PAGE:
I can’t help myself. The closet linguist in me just had to pen a short post pointing out that whenever a major paradigm shift takes place, whether in the business world or as part of society, in general, a brand new set of terminology always seems to creep into the lexicon to describe the new concepts that have suddenly been born.
With the advent of the Internet era, for example, phrases like “surfing the web” and “cyberspace” and “ping me” suddenly became routine phrases in the vocabulary of many professionals. And as mobile phones have grown in popularity, it’s no longer the slightest bit strange to hear somebody say they’ve just “texted” someone or to use the word “411” as a verb, meaning to look something up. I’ve even noticed that the word “phone” itself is in the process of being phased out by most wireless companies in favor of the more versatile word “device” — since making phone calls is now just one small piece of the puzzle when it comes to the booming arena of mobile communications. What does the future hold, I wonder? Could the day actually be coming when we say to our kids or grandkids “hand me the phone” and they look at us with bewilderment?
At any rate, the two most intriguing terms that have popped onto my radar screen recently (prompting me to write this post) are staycation and funemployment. These are both nouns, from what I’ve observed, and if I’ve deciphered their meaning correctly the word “funemployment” is used to express the idea that unemployment can be a positive opportunity to engage in a series of exciting projects, activities, and adventures that one can’t really indulge in when tied to the demands of a full-time job — whereas the term “staycation” simply means to use one’s allotted vacation time to stay home, relax, and catch up on things around the house.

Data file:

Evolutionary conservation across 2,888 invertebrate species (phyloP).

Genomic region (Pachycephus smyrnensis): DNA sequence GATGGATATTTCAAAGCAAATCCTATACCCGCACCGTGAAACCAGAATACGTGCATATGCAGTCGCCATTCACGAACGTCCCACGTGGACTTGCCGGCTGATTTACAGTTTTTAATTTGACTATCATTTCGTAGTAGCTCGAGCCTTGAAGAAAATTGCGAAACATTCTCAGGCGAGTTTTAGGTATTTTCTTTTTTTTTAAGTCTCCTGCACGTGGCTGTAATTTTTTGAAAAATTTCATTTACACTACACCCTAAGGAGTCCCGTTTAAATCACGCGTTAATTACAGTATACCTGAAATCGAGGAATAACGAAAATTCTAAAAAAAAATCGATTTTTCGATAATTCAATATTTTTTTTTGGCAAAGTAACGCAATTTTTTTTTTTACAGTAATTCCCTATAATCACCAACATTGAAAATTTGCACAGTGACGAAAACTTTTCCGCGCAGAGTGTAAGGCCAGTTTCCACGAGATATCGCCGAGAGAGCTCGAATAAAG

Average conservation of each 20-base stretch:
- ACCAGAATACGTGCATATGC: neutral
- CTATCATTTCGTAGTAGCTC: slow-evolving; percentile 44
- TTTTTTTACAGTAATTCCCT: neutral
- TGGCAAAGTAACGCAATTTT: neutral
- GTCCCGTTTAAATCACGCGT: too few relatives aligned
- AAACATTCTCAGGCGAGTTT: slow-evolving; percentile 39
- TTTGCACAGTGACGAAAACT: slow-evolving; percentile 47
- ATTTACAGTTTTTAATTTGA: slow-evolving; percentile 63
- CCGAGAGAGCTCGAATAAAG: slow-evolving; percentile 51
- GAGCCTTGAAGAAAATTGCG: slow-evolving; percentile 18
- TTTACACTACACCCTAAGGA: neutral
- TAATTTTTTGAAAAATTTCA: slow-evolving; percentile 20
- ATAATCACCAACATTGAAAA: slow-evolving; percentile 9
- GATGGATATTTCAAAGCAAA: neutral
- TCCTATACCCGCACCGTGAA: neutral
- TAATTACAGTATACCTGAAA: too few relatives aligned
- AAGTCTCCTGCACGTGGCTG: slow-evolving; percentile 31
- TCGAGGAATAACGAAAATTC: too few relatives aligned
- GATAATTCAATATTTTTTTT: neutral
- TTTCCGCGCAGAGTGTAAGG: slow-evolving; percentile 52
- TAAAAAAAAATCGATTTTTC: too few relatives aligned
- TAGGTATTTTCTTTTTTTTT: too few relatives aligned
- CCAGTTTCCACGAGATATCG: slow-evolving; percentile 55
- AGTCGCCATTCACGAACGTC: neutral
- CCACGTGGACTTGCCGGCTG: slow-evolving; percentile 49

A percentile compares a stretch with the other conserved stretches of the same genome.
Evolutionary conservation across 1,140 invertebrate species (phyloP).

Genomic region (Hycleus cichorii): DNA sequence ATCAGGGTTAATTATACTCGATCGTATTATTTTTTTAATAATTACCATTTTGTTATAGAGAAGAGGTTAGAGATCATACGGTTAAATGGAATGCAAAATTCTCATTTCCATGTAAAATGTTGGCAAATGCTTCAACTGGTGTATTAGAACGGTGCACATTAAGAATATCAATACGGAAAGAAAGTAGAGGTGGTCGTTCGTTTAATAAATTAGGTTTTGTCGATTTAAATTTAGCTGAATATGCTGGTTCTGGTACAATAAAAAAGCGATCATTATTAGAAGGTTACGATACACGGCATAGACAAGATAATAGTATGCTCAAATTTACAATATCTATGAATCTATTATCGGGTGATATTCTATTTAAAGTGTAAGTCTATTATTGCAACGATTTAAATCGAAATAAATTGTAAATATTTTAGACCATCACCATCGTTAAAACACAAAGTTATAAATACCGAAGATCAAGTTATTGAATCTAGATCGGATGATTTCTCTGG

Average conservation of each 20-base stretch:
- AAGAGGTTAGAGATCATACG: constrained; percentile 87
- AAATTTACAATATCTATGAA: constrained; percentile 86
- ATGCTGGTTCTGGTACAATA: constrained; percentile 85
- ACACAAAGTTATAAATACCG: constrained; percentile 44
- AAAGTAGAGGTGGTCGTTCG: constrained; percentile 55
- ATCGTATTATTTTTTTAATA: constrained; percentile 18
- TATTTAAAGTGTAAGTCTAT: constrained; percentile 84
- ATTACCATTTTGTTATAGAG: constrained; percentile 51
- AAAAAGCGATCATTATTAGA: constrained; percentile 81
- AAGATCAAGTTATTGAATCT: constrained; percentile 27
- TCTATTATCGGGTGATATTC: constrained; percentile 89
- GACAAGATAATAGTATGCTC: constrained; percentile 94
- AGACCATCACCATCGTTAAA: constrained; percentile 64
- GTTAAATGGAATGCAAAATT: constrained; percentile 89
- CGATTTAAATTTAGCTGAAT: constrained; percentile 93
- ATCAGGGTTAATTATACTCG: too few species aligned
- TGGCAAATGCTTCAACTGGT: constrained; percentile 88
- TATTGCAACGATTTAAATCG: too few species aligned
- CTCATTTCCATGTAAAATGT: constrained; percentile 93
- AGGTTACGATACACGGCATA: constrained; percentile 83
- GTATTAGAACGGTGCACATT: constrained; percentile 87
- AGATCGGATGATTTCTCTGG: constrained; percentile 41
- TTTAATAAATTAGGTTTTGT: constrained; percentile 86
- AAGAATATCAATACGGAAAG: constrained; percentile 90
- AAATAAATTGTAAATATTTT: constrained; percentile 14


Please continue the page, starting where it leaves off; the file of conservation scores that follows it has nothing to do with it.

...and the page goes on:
Am I the first verbal astronomer to spot this emerging jargon? Far from it. To satisfy my curiosity, in fact, I Googled each term (also a word that wasn’t around 20 years ago!) and found plenty of relevant links. The Urban Dictionary, for example, already contains full working definitions of the words funemployment and staycation, whereas Wikipedia also has a detailed entry on the latter term, available here. And if you continue browsing through the Google results, you’ll find that these terms have even been used in major news stories from CNN, CBS News, and the New York Times.
So if you haven’t yet come across these freshly-minted phrases, hey, you heard it here first — and if you’ve got a few minutes to spare I’d urge you to contemplate what it means that our society suddenly felt the need (or at least inclination) to invent these new words. To me, it says a lot about the “new normal” we’ve found ourselves in and what career paths are likely going to be like for the foreseeable future. People are going to have to become more comfortable during periods of job transition, and learn to take advantage of them, while at the same time resigning themselves to burn some paid time off while employed simply to catch up on the many demands of today’s busy, go-go-go professional lifestyle.
Thoughts? Observations? Other words I might have missed that relate to “new realities” in today’s world of work?